require "rubocop"
require "parser/current"

def ruby_parser
  builder = ::RuboCop::AST::Builder.new
  parser = ::Parser::CurrentRuby.new(builder)
  parser.diagnostics.all_errors_are_fatal = true
  parser
end

def ast_of(s)
  buffer = ::Parser::Source::Buffer.new('(ruby)', source: s)
  ruby_parser.parse(buffer)
end

def node_pattern(s) = RuboCop::NodePattern.new(s)

hash_match = node_pattern <<~NODE
  { # OR pattern
    ({lvasgn lvar} :hash _) # Either a local var or assignment
    (send nil? :hash)       # ...or a call to that variable
  } # End OR pattern
NODE

hash_match.match(ast_of("hash = {}"))
  # => true
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In fact this is how RuboCop autocorrect works by searching for a certain node and doing something when it's found.

Some of these tools have even already been wrapped, like Jonatas's work on FFast which works on top of NodePattern and some of RuboCop's previous work. Really the only things between us and this future is a bit more wrapping and polish, as well as integrations into something like VSCode.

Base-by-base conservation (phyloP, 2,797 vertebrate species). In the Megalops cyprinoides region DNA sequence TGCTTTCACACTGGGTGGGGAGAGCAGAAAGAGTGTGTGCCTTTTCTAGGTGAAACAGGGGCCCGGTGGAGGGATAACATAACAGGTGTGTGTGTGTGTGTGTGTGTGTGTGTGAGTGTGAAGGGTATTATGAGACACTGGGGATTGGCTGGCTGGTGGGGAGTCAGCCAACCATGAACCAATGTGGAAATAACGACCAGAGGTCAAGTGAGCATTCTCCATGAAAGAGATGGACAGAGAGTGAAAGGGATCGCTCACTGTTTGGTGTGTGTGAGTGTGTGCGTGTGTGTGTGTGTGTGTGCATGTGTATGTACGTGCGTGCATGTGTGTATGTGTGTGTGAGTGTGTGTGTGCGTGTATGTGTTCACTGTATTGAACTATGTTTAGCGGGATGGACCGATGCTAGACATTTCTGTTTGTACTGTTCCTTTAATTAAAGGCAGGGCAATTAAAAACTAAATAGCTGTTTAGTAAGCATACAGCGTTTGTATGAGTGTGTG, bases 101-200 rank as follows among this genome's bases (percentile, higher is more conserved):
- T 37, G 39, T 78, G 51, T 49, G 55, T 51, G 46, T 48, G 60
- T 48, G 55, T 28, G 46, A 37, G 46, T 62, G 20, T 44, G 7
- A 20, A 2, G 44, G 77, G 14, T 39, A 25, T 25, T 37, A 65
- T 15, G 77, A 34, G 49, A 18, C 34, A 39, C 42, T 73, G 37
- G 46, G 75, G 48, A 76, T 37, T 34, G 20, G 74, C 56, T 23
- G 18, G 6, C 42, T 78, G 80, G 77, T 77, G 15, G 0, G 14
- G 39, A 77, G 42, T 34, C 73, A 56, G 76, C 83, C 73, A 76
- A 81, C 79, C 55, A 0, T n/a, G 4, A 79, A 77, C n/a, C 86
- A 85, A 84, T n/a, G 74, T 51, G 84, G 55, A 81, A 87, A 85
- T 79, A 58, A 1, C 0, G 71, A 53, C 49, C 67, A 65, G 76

Any takers? I may well wrap some of this in a more minimalist gem that provides an easier-to-use interface to build on, as the current parts are non-intuitive unless you're willing to dig into the code on a non-trivial basis.

EmberJS Style Codemods

There are a lot, and I mean a lot, of ideas we can and should be taking from Javascript in the Ruby community. One of them is the idea of code mods for migrating syntaxes, and especially for upgrades from old versions.

When I was working with EmberJS there were multiple codemods designed to make migrating from one version to the next, and it was a very pleasant experience. The idea was that after you upgraded dependencies you ran one command and most if not all of the upgrade was done for your syntax.

Why can't we have that in Ruby? Why not especially for Rails? Turns out the answer is that there are indeed some of these things already:

https://docs.rubocop.org/rubocop-rails/cops_rails.html

Notice that several of those support "autocorrection", meaning that running RuboCop with -a will fix them for you: